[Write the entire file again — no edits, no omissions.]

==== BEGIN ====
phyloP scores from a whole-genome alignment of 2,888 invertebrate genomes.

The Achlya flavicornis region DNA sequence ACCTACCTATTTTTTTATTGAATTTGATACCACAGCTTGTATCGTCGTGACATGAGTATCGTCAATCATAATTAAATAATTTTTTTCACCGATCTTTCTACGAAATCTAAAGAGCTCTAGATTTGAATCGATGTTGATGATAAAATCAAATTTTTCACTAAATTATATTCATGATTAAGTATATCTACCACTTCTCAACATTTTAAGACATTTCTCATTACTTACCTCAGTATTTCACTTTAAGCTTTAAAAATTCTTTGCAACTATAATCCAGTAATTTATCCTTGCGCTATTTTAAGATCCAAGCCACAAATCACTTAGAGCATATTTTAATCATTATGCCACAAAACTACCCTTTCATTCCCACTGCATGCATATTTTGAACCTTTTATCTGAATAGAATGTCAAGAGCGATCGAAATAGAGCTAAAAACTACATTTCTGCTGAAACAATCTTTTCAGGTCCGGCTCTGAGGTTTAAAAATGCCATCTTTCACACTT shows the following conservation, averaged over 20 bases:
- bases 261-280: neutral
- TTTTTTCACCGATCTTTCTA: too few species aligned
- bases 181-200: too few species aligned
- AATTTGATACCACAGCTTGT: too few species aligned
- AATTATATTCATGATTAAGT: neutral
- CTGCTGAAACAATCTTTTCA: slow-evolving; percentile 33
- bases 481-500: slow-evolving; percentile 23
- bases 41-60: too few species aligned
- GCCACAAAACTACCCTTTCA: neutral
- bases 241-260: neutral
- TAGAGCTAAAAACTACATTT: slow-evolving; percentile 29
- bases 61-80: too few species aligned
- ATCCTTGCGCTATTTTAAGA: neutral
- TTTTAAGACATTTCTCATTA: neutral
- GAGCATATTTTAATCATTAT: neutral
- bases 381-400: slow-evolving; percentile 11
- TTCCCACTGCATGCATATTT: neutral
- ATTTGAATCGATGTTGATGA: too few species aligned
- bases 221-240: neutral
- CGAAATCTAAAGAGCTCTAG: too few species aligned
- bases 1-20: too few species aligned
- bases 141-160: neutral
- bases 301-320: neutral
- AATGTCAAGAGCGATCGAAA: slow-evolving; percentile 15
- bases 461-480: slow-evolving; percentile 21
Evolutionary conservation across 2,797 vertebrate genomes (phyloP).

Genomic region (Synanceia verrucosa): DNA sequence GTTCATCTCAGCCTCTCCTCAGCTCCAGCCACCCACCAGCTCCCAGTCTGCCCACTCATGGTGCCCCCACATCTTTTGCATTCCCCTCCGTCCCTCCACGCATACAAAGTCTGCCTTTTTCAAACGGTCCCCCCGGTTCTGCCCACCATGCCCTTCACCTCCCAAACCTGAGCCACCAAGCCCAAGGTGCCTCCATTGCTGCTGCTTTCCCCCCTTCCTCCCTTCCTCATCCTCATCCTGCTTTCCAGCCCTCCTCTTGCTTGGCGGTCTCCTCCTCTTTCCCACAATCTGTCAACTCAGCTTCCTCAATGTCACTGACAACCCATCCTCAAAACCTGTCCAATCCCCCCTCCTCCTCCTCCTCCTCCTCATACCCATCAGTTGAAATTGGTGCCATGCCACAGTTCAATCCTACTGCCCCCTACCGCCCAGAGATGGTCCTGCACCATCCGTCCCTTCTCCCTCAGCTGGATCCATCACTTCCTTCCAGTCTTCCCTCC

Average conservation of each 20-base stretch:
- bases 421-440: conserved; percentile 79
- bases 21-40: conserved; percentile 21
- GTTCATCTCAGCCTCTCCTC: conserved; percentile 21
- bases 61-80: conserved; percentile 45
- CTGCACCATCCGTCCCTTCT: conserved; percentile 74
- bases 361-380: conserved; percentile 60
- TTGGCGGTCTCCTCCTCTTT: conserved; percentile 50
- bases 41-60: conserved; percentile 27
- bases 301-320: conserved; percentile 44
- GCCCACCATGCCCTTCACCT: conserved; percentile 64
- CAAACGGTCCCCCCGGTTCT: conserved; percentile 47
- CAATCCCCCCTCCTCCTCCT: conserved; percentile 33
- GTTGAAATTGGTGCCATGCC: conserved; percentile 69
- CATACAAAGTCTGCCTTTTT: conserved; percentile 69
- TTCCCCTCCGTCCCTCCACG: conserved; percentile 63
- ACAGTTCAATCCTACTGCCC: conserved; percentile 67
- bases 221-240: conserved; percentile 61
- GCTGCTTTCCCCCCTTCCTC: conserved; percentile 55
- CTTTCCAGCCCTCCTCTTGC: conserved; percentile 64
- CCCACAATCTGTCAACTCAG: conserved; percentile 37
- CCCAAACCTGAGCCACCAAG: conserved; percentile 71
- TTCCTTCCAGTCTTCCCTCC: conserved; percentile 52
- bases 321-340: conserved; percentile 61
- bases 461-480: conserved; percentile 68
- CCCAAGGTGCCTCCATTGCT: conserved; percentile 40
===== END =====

phyloP scores from a whole-genome alignment of 2,888 invertebrate genomes.

The Achlya flavicornis region DNA sequence ACCTACCTATTTTTTTATTGAATTTGATACCACAGCTTGTATCGTCGTGACATGAGTATCGTCAATCATAATTAAATAATTTTTTTCACCGATCTTTCTACGAAATCTAAAGAGCTCTAGATTTGAATCGATGTTGATGATAAAATCAAATTTTTCACTAAATTATATTCATGATTAAGTATATCTACCACTTCTCAACATTTTAAGACATTTCTCATTACTTACCTCAGTATTTCACTTTAAGCTTTAAAAATTCTTTGCAACTATAATCCAGTAATTTATCCTTGCGCTATTTTAAGATCCAAGCCACAAATCACTTAGAGCATATTTTAATCATTATGCCACAAAACTACCCTTTCATTCCCACTGCATGCATATTTTGAACCTTTTATCTGAATAGAATGTCAAGAGCGATCGAAATAGAGCTAAAAACTACATTTCTGCTGAAACAATCTTTTCAGGTCCGGCTCTGAGGTTTAAAAATGCCATCTTTCACACTT shows the following conservation, averaged over 20 bases:
- bases 261-280: neutral
- TTTTTTCACCGATCTTTCTA: too few species aligned
- bases 181-200: too few species aligned
- AATTTGATACCACAGCTTGT: too few species aligned
- AATTATATTCATGATTAAGT: neutral
- CTGCTGAAACAATCTTTTCA: slow-evolving; percentile 33
- bases 481-500: slow-evolving; percentile 23
- bases 41-60: too few species aligned
- GCCACAAAACTACCCTTTCA: neutral
- bases 241-260: neutral
- TAGAGCTAAAAACTACATTT: slow-evolving; percentile 29
- bases 61-80: too few species aligned
- ATCCTTGCGCTATTTTAAGA: neutral
- TTTTAAGACATTTCTCATTA: neutral
- GAGCATATTTTAATCATTAT: neutral
- bases 381-400: slow-evolving; percentile 11
- TTCCCACTGCATGCATATTT: neutral
- ATTTGAATCGATGTTGATGA: too few species aligned
- bases 221-240: neutral
- CGAAATCTAAAGAGCTCTAG: too few species aligned
- bases 1-20: too few species aligned
- bases 141-160: neutral
- bases 301-320: neutral
- AATGTCAAGAGCGATCGAAA: slow-evolving; percentile 15
- bases 461-480: slow-evolving; percentile 21
Evolutionary conservation across 2,797 vertebrate genomes (phyloP).

Genomic region (Synanceia verrucosa): DNA sequence GTTCATCTCAGCCTCTCCTCAGCTCCAGCCACCCACCAGCTCCCAGTCTGCCCACTCATGGTGCCCCCACATCTTTTGCATTCCCCTCCGTCCCTCCACGCATACAAAGTCTGCCTTTTTCAAACGGTCCCCCCGGTTCTGCCCACCATGCCCTTCACCTCCCAAACCTGAGCCACCAAGCCCAAGGTGCCTCCATTGCTGCTGCTTTCCCCCCTTCCTCCCTTCCTCATCCTCATCCTGCTTTCCAGCCCTCCTCTTGCTTGGCGGTCTCCTCCTCTTTCCCACAATCTGTCAACTCAGCTTCCTCAATGTCACTGACAACCCATCCTCAAAACCTGTCCAATCCCCCCTCCTCCTCCTCCTCCTCCTCATACCCATCAGTTGAAATTGGTGCCATGCCACAGTTCAATCCTACTGCCCCCTACCGCCCAGAGATGGTCCTGCACCATCCGTCCCTTCTCCCTCAGCTGGATCCATCACTTCCTTCCAGTCTTCCCTCC

Average conservation of each 20-base stretch:
- bases 421-440: conserved; percentile 79
- bases 21-40: conserved; percentile 21
- GTTCATCTCAGCCTCTCCTC: conserved; percentile 21
- bases 61-80: conserved; percentile 45
- CTGCACCATCCGTCCCTTCT: conserved; percentile 74
- bases 361-380: conserved; percentile 60
- TTGGCGGTCTCCTCCTCTTT: conserved; percentile 50
- bases 41-60: conserved; percentile 27
- bases 301-320: conserved; percentile 44
- GCCCACCATGCCCTTCACCT: conserved; percentile 64
- CAAACGGTCCCCCCGGTTCT: conserved; percentile 47
- CAATCCCCCCTCCTCCTCCT: conserved; percentile 33
- GTTGAAATTGGTGCCATGCC: conserved; percentile 69
- CATACAAAGTCTGCCTTTTT: conserved; percentile 69
- TTCCCCTCCGTCCCTCCACG: conserved; percentile 63
- ACAGTTCAATCCTACTGCCC: conserved; percentile 67
- bases 221-240: conserved; percentile 61
- GCTGCTTTCCCCCCTTCCTC: conserved; percentile 55
- CTTTCCAGCCCTCCTCTTGC: conserved; percentile 64
- CCCACAATCTGTCAACTCAG: conserved; percentile 37
- CCCAAACCTGAGCCACCAAG: conserved; percentile 71
- TTCCTTCCAGTCTTCCCTCC: conserved; percentile 52
- bases 321-340: conserved; percentile 61
- bases 461-480: conserved; percentile 68
- CCCAAGGTGCCTCCATTGCT: conserved; percentile 40